To do this, it promotes a merit-based selection process that allows the identification of young people with potential to become leaders in their areas of expertise and help in the growth of the country.

Once approved, these young people receive scholarships for the best universities in Brazil and abroad for undergraduate and graduate courses in areas such as Business, Law, Economics, Engineering, Public Policy, International Relations, among others.

Fundação Estudar scholars also count on a Career Development and Networking structure, focused on ensure their professional and personal both during their academic life and post-commencement.


Brazilian students already accepted in the best undergraduate programs (Business, Economics, Engineering, Political Science, Computer Science, Mathematics, Physics, among others), MBA, M.A., MSc, LL.M, MPA and MPP programs, with great intellectual and professional potential, leadership spirit, entrepreneurial drive and commitment to Brazil.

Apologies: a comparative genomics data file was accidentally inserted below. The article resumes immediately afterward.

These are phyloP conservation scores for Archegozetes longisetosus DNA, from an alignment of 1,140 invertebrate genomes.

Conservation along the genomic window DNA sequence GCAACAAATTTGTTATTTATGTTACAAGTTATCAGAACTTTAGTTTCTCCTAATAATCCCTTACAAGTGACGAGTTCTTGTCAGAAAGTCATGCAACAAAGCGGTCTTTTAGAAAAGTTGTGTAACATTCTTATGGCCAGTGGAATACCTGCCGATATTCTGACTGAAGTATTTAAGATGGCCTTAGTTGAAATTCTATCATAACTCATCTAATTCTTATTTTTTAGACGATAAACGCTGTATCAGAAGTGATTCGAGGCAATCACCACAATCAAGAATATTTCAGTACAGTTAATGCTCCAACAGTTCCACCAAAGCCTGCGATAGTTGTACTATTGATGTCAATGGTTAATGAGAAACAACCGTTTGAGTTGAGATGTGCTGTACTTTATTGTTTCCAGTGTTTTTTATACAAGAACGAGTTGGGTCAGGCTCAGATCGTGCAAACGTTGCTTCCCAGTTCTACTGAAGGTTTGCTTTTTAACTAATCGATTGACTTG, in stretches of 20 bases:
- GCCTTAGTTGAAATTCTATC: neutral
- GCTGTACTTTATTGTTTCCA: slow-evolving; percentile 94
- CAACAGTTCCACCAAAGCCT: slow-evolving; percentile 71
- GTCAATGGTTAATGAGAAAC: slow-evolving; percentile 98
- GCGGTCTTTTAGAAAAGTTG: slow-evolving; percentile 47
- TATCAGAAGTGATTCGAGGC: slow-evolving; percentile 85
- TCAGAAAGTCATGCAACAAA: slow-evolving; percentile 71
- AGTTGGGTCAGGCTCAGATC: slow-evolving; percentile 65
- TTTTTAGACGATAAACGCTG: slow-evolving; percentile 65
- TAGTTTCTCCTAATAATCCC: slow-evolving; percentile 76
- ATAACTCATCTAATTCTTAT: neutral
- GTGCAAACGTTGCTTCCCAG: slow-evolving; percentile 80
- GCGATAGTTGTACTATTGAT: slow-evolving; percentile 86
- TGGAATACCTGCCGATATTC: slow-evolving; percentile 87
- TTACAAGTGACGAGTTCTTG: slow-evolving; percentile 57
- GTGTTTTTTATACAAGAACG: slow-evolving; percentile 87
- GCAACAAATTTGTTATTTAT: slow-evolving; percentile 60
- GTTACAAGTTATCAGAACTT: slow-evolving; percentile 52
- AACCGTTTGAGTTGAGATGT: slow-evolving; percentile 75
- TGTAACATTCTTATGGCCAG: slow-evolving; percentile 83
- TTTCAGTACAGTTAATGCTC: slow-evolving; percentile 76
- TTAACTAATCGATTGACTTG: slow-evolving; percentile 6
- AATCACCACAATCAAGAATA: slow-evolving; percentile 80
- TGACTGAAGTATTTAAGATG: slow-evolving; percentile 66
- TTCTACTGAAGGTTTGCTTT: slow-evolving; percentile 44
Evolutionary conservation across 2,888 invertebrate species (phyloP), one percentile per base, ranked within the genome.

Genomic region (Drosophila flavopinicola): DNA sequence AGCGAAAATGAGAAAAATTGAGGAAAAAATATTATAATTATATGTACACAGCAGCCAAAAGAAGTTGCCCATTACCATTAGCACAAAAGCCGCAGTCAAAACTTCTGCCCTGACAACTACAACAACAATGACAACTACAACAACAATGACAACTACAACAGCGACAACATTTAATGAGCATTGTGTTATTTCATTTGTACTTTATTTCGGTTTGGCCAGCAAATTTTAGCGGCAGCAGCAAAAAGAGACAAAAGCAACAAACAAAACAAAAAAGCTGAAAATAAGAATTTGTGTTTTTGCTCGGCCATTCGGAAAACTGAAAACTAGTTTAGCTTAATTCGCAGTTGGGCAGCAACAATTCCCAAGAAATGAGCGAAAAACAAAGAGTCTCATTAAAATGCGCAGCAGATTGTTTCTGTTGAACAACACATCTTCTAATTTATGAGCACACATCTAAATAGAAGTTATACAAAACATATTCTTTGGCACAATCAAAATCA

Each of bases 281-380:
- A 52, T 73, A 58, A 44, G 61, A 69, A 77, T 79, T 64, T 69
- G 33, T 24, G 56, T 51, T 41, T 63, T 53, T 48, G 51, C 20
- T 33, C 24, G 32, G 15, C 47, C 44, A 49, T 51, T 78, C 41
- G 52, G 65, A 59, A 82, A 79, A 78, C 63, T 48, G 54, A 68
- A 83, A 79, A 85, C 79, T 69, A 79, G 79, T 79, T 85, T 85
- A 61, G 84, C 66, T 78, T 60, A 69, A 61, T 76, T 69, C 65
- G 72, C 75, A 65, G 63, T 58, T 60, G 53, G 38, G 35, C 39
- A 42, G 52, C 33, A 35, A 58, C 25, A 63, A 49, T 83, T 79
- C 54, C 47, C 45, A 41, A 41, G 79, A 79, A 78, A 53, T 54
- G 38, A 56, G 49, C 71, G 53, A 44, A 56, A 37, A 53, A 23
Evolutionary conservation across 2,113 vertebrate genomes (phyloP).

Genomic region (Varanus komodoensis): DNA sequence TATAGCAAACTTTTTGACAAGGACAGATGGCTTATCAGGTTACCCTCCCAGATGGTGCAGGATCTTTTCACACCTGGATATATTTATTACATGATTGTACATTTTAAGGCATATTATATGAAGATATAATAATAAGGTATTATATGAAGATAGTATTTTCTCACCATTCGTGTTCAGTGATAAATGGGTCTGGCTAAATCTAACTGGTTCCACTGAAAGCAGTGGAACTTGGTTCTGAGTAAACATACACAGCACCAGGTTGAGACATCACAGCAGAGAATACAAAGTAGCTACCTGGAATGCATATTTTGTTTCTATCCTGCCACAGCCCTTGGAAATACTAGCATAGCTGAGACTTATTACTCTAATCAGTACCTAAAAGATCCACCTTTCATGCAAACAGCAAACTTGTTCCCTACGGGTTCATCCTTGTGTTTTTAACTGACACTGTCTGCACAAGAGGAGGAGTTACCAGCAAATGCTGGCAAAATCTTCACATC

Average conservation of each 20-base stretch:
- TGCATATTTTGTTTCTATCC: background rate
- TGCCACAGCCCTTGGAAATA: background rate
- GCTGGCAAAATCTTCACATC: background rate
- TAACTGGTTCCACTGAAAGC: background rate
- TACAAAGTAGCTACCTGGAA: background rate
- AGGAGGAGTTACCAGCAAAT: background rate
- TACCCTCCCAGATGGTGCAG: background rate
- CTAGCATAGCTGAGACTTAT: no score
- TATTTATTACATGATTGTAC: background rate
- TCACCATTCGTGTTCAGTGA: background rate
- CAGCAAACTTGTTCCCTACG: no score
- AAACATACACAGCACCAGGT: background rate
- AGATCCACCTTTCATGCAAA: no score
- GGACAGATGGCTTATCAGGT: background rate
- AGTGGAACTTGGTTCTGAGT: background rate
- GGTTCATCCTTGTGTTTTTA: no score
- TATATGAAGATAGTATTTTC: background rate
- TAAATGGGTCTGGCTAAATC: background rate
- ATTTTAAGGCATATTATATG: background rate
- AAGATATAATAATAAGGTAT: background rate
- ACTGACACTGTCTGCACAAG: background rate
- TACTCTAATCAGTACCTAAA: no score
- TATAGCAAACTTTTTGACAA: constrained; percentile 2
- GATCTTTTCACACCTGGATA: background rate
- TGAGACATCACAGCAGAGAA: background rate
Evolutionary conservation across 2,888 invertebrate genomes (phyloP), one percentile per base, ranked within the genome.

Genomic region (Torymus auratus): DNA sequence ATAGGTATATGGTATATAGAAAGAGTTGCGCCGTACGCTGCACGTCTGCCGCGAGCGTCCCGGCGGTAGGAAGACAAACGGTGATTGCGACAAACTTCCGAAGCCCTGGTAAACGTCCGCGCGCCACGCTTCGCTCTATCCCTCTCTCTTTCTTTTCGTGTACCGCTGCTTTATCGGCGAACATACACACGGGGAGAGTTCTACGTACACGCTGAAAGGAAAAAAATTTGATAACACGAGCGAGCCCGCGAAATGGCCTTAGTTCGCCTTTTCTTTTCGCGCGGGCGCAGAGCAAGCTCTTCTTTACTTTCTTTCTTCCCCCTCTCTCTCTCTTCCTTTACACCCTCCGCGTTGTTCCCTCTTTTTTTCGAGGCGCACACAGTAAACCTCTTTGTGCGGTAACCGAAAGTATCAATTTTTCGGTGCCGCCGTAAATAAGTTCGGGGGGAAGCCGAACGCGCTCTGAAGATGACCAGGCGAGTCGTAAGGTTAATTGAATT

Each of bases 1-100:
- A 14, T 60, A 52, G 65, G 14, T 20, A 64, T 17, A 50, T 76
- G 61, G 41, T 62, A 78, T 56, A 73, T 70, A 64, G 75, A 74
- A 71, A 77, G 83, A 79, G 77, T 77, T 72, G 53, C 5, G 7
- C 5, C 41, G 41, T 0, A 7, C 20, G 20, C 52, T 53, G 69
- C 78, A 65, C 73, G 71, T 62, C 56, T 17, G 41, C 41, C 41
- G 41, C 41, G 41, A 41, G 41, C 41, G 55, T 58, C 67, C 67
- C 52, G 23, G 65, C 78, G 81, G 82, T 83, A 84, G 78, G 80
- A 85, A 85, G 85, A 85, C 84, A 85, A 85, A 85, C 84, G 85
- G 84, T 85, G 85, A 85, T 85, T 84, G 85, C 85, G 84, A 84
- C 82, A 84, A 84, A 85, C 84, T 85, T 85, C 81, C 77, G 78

2010 Applications:

Undergraduate Programs – from January 1st to March 14th

Graduate Programs – from January 1st to March 21st

Further Details and Apply Online:

"The most global public policy school, where an international community of students and faculty address world challenges."

—Merit E. Janow, Dean, SIPA, Professor of Practice, International and Economic Law and International Affairs